He looked the typical North-woods pike hunter as he stepped aboard the boat. Sun-bleached hair peeked from under his baseball cap; a 'coon-eye tan rimmed intense blue eyes; three-day stubble bristled from his cheeks; weathered fingers gripped a cigarette that folded smoke into the morning mist. Throw in the cool autumn air and the sight of yellow birches in the background, and I half-expected his first bits of small talk to be of football and deer hunting, spoken in a tag-alder-thick Upper Midwestern brogue.
They weren't. Instead, the quiet but kind man's words centered only on pike and carried a Dutch accent. He was thousands of miles from his Holland home; I was in angling heaven. It was September on Lake of the Woods, near Kenora, Ontario, and I was sharing a boat with pike legend Bertus Rozemeijer.
Don't know the name? Chalk it up to ignorance or culture clash, but most pike hunters here probably don't. It's our loss.
Before he stepped on board, I got a sneak preview of the man I was about to meet. “He's a fishing god,” touted Tom Zenanko, media representative for trip host, Salmo Performance Fishing Lures. “For perspective, imagine every North American fishing expert and celebrity rolled into one.”
The accolades weren't exaggeration. I'd later learn that the soft-spoken 55-year-old cut his teeth as an angling authority after years of building up a reputation catching 40-pound-plus pike on fly tackle (European pike are heavier-bodied and grow much larger than their North American counterparts).
When his accomplishments began to garner the attention of the media in the late 1970s, Rozemeijer was asked to write for Dutch-published Beet magazine, sister publication of Blinker, one of Europe's largest fishing titles.
Since then, he has written many books and articles on fishing pike and zander (similar to walleye), and served as a consultant for several international tackle companies, all the while breaking European pike records and guiding countless others to world-class pike across the continent.
Getting him to fess up to these accomplishments, however, is tougher than hooking a 50-inch fish. Despite his fame, he was as familiar and genuine as an old friend as we cast jerkbaits to Lake of the Woods' shoreline, hoping for a strike from the big lake's brutes. He's humble and grateful for any opportunity to catch fish, and it shows with every cast—something he credits to the state of Holland's pike fisheries in his childhood.
In the years after World War II citizens of the war-ravaged nation used pike as a food source after the German defeat, virtually eliminating the species. Rough fish exploded as a result, and water quality suffered. Those lean times taught him to treasure big pike and instilled a strong catch-and-release ethic that still shapes his angling style.
The sumo-caliber rods and baits synonymous with pike fishing can make even the most experienced anglers look a bit unwieldy, but Rozemeijer maintains an uncommon grace on the water. He casts and retrieves beefy lures with seemingly no effort. He's not “chucking” baits or recklessly ripping them back to boatside—there's no spark of wasted energy or mistimed rodtip twitch. And when he hooks a pike, he fights calmly and methodically, though his eyes flash with the excitement of a novice.
His style pays dividends—by the end of the third day of our Lake of the Woods trip, my 27-year-old arms and joints ached—but Rozemeijer was still a machine. When he wasn't casting, he was changing baits, formulating game plans, analyzing the conditions.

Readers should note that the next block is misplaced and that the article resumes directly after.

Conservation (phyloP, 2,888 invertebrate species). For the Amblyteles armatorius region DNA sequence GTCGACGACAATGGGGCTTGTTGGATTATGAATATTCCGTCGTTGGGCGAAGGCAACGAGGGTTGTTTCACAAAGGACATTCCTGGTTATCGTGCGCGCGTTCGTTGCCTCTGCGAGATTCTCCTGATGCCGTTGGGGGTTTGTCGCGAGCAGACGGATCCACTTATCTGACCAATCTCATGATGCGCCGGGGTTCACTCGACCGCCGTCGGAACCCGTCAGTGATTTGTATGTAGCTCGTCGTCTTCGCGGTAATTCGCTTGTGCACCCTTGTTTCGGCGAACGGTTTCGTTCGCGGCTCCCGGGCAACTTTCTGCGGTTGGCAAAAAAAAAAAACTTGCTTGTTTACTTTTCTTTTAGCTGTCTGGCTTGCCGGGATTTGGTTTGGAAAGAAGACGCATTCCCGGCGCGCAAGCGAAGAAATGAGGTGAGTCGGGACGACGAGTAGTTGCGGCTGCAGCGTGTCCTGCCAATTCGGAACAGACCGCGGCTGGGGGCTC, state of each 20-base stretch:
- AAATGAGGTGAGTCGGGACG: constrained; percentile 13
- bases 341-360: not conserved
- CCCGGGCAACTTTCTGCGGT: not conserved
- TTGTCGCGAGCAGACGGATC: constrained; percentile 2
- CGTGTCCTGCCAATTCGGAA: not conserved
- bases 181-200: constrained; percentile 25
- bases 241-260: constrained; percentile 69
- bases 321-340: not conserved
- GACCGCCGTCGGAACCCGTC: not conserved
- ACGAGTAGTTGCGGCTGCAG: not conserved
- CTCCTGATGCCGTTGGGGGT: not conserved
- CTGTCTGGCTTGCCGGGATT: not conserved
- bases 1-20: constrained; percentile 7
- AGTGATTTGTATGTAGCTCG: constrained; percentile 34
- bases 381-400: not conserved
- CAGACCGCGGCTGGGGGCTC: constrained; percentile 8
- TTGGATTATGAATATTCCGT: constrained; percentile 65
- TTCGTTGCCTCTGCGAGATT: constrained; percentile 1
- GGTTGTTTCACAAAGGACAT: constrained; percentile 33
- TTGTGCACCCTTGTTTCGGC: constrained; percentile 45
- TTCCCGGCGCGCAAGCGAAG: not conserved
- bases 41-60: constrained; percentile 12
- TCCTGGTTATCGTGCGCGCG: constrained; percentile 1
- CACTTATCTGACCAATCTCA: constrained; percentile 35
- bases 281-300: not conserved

“To be successful, we must be like golfers—constantly changing rods and lures to match the conditions and what the fish want,” he said while releasing a 10-pound pike. Despite the fact the fish was a small fraction of the size he's used to catching in Europe, he showed it no less respect or excitement than he would a sagging 30 pounder.
A slimy handshake later, and the pike man was back at it. Driven. I expected no less.
Most pike anglers have caught a big fish or two—but where, when and how often? I'll tightrope walk on some 4-pound test and say that most of us have caught very few true brutes, and even less of those were caught outside a guide's watchful gaze or the unpressured waters of the Far North.
Could you do it thousands of miles from your home waters—on another continent, no less? Could you hack it on waters so pressured that catch-and-release anglers easily identify individual fish by their scale patterns, because those fish had been caught so many times?
Bertus Rozemeijer can, and he proves it time and again, whether he's fishing in Europe or Canada. Here's how.
• Downsize—Whether pike or muskie chasers, many North American anglers automatically and faithfully (sometimes blindly) link big lures to big fish. Stick this in your gill rakers: Rozemeijer routinely catches 40-plus-pound Euro pike on lures we might use for crappies. Over there, 5 inches is “big.”
• Go soft—Rozemeijer scoffs at the typical heavy-power, fast action rods preferred by North American esox addicts. Instead, he goes to battle with rods we might mistake for bass sticks. These feature slow, almost parabolic actions. He credits the slow-pokes for longer, more accurate casts, better lure control and for quickly taking the wind out of the biggest pike's sails. Although extra care must be taken to ensure solid hooksets.
• Play with plastic—Rozemeijer believes soft plastics are the untapped resource in North Amer-ican pike and muskie fishing—a concept savvy European anglers have already licked. They've had to; animal-rights groups have successfully banned the use of live bait in Holland and other European countries, says Rozemeijer—laughably, out of concern for the baitfish!